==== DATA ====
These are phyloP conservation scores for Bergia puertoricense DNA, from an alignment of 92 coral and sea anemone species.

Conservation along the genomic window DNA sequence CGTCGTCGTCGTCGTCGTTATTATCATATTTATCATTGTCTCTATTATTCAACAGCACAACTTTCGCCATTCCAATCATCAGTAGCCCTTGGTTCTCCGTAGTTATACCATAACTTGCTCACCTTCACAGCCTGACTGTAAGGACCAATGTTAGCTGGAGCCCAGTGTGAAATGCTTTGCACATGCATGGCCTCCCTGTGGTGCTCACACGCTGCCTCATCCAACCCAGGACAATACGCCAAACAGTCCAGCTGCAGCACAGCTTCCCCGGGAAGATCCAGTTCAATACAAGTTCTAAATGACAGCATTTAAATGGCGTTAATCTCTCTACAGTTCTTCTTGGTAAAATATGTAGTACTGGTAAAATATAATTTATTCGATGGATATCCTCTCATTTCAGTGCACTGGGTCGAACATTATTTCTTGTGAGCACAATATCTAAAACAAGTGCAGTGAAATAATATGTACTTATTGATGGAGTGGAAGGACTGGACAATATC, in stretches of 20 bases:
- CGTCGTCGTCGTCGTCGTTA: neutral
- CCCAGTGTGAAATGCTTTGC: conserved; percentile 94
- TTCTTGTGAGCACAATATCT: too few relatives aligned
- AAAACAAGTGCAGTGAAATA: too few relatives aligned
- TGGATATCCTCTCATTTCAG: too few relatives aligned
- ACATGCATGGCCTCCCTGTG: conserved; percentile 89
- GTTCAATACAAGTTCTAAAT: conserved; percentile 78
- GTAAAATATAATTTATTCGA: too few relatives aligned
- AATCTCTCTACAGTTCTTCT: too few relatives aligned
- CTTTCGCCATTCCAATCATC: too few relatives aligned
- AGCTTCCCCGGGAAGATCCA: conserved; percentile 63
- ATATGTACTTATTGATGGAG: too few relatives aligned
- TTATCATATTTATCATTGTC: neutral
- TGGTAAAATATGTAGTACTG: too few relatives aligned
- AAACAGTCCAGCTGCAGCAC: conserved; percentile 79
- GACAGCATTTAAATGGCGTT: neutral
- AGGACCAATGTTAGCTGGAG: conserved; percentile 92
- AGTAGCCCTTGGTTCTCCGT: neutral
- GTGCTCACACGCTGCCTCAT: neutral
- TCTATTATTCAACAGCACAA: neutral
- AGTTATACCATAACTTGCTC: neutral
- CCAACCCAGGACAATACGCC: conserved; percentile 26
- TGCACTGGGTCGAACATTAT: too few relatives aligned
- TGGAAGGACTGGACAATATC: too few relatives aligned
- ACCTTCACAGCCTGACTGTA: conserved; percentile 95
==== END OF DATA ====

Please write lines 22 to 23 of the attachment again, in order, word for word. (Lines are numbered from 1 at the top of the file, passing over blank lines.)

- TCTATTATTCAACAGCACAA: neutral
- AGTTATACCATAACTTGCTC: neutral